I grew up in a small, rural community in Ohio. The highlight of my week was the arrival of the library bookmobile. I’d ride my bicycle a mile down the road to the neighboring dairy farm where the bookmobile would park and fill my basket with a week’s worth of books. It was my lifeline to the outside world.
I bet you have a similar story about your experience with the library. Maybe your school librarian ignited your curiosity, or you received help with homework at your local public library. You know that libraries are important. You know libraries change lives. You know libraries do more than circulate books. And you probably believe your community members understand the essential nature of your service.
They do not.
Libraries are (almost) everywhere, but not everyone has a library card. And even though there are plenty of people who would call themselves fans of your library, cardholders don’t necessarily understand the breadth and depth of your services. They don’t realize how vital and necessary your library is to your community. They have not considered what would happen if your library didn’t offer free online career classes or homework help or early literacy programs.
Libraries do a great job of promoting their collection and events. But if libraries are to survive and thrive, we must do a better job of advocating for ourselves and securing funding. We must stop being humble. We must talk more about the work we do in our libraries, as loudly as we can, to as many people as possible.
We’re not very good at marketing ourselves, to be honest. In 2018, OCLC released this report on the marketing approach of public libraries in the United States. At that time, 40 percent of libraries said they had a communications strategy, but only 17 percent said it was current. And 71 percent of libraries said they don’t have the necessary staff resources to market themselves. At the time, it was a missed opportunity. But now, when library buildings are closed or operating with reduced services, and when libraries face imminent budget cuts, it’s essential to advocate for your library.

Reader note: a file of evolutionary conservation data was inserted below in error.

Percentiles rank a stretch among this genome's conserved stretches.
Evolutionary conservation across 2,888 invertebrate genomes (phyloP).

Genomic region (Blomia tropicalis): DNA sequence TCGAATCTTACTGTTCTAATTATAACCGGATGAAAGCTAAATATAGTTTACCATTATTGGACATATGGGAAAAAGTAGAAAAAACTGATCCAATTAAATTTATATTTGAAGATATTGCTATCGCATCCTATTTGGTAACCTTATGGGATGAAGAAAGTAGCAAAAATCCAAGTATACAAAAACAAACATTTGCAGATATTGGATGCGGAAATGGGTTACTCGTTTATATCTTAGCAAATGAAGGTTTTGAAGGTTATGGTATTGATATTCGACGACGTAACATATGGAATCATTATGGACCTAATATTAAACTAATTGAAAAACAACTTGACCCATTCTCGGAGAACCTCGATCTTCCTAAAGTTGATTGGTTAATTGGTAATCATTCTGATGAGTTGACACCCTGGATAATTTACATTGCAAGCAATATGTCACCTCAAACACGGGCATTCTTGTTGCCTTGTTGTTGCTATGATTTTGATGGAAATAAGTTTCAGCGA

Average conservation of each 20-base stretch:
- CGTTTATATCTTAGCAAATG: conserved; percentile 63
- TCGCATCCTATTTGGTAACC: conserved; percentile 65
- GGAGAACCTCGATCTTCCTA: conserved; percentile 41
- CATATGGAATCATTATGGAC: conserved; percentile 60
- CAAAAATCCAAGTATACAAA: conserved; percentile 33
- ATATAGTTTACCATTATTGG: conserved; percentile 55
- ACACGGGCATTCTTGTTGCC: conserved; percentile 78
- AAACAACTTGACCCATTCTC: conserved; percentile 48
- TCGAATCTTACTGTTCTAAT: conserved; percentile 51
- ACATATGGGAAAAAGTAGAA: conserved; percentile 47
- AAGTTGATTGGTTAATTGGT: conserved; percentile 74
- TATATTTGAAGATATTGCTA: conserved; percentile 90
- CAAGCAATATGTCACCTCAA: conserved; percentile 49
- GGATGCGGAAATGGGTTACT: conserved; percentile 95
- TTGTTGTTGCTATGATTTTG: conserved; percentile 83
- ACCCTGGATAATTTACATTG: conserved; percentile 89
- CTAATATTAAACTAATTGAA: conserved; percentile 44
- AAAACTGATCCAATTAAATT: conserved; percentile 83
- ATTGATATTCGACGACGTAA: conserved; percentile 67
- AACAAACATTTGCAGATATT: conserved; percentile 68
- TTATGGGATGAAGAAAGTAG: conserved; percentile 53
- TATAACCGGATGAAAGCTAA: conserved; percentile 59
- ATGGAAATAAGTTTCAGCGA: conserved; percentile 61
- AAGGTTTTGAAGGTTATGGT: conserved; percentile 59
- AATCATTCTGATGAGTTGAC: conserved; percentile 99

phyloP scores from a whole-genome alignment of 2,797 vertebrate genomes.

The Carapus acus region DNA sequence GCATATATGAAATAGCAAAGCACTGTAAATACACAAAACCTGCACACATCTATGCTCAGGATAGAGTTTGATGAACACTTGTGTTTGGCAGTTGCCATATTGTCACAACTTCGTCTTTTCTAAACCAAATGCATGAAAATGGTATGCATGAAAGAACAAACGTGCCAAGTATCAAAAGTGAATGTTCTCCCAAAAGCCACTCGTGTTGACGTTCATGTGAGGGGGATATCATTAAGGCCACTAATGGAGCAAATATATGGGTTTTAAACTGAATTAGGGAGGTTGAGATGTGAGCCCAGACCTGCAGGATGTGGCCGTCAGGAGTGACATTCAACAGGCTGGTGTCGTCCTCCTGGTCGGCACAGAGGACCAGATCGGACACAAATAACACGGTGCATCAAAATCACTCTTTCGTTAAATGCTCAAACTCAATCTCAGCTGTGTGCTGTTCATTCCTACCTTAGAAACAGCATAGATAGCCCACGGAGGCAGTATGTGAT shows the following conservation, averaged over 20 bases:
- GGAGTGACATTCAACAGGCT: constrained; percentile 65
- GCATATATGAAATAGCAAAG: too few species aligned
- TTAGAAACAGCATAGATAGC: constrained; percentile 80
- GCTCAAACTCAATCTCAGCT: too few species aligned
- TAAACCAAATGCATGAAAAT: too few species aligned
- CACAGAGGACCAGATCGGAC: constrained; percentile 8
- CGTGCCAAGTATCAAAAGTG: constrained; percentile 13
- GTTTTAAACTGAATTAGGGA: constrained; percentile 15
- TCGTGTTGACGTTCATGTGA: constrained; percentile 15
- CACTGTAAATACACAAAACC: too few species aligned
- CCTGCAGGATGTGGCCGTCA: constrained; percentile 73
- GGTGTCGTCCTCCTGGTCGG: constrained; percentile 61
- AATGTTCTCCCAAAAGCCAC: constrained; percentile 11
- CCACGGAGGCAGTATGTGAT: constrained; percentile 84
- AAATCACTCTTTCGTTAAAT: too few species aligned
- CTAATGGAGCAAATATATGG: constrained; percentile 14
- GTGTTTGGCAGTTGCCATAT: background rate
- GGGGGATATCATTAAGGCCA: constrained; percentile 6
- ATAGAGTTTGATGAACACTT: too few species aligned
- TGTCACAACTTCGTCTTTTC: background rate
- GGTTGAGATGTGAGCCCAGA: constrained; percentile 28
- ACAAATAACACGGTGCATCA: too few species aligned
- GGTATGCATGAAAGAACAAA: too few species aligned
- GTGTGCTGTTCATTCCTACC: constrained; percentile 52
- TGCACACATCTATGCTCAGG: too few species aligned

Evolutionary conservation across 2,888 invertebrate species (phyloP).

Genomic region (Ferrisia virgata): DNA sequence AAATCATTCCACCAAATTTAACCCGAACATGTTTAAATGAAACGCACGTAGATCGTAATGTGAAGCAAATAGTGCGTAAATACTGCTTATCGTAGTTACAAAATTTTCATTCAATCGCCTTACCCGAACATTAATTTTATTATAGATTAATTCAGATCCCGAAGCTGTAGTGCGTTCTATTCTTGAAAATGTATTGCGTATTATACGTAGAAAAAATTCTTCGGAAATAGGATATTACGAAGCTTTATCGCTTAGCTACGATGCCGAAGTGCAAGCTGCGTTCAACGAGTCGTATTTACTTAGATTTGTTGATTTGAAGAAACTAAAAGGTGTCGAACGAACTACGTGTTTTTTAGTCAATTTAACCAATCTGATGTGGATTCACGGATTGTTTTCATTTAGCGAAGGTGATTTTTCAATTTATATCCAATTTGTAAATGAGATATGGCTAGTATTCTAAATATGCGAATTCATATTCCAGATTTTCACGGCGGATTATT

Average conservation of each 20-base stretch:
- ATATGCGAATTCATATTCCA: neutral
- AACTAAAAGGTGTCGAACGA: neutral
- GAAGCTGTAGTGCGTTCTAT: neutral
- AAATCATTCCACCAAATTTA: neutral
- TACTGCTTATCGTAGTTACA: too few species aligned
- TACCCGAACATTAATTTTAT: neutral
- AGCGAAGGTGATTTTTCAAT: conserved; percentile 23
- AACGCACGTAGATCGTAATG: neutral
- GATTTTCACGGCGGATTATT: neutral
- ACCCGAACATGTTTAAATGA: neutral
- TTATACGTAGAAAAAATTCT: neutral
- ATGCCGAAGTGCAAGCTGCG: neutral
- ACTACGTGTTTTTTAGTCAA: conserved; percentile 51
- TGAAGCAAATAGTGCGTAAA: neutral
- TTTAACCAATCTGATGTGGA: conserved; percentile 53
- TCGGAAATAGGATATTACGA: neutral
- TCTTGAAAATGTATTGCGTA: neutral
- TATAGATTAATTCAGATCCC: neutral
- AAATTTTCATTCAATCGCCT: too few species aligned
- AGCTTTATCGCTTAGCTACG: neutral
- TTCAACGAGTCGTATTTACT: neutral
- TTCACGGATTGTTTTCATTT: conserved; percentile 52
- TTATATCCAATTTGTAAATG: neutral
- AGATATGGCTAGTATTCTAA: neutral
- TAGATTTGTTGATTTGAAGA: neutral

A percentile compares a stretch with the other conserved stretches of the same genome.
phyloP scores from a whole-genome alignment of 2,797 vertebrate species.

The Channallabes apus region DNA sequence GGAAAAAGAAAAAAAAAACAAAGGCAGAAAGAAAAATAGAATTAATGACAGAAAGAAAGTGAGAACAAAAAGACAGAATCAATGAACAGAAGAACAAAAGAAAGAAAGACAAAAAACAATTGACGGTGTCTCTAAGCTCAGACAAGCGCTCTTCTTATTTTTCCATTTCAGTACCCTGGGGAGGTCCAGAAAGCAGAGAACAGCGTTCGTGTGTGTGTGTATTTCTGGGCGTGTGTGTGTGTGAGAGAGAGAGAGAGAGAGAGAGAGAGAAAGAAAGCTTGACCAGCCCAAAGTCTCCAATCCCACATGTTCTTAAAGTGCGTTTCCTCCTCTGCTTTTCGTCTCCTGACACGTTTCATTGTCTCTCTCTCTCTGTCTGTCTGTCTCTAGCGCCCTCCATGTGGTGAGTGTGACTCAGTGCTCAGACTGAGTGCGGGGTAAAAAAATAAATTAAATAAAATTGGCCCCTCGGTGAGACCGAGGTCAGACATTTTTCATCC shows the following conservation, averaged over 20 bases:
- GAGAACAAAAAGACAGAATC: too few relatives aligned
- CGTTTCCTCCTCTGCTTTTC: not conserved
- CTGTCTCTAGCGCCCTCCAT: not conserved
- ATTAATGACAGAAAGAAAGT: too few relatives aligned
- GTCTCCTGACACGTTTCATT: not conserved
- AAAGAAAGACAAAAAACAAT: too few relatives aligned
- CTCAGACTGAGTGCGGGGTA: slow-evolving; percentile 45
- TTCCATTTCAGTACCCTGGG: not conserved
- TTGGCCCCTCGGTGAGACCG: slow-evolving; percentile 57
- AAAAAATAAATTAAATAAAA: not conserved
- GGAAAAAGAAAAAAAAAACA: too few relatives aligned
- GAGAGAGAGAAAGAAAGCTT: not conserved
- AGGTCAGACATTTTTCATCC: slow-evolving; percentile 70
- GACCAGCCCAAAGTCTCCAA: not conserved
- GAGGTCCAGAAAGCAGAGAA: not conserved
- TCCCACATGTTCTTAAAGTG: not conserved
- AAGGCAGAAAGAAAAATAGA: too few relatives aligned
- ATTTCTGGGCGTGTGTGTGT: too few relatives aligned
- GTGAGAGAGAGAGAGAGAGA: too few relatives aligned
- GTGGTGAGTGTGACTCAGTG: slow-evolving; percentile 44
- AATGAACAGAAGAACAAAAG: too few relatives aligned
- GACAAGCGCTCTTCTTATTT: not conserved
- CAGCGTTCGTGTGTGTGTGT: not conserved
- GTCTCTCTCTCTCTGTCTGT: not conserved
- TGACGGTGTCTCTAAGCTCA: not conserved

LibraryAware is proud to sponsor the first-ever Library Advocacy and Funding Conference (LAFCON). You can attend more than 40 sessions about political action, organizing, philanthropy, and policy. A cool thing about this conference is that all presenters are from outside the world of libraries, so you’ll get a chance to hear from people you may not have heard from before. It’s a lineup of successful, experienced experts talking about what works in politics and fundraising. The conference is designed to be as accessible as possible to fit your training needs and busy schedule. And registration is open now. Plus, LAFCON attendees will be invited to a post-conference conversation to share key takeaways and talk about how you’ll be implementing what you learned.
And if you’re a LibraryAware customer, you don’t have to wait for the conference to start advocating for your library. We have templates for e-blasts, rack cards, flyers, and infographics so you can get to work advocating for your library right now. Just go to the LibraryAware homepage and type advocacy into the search bar.
Angela Hursh is Senior Engagement Consultant for NoveList. She is currently reading Dear Edward by Ann Napolitano and listening to Hollow Kingdom by Kira Jane Buxton.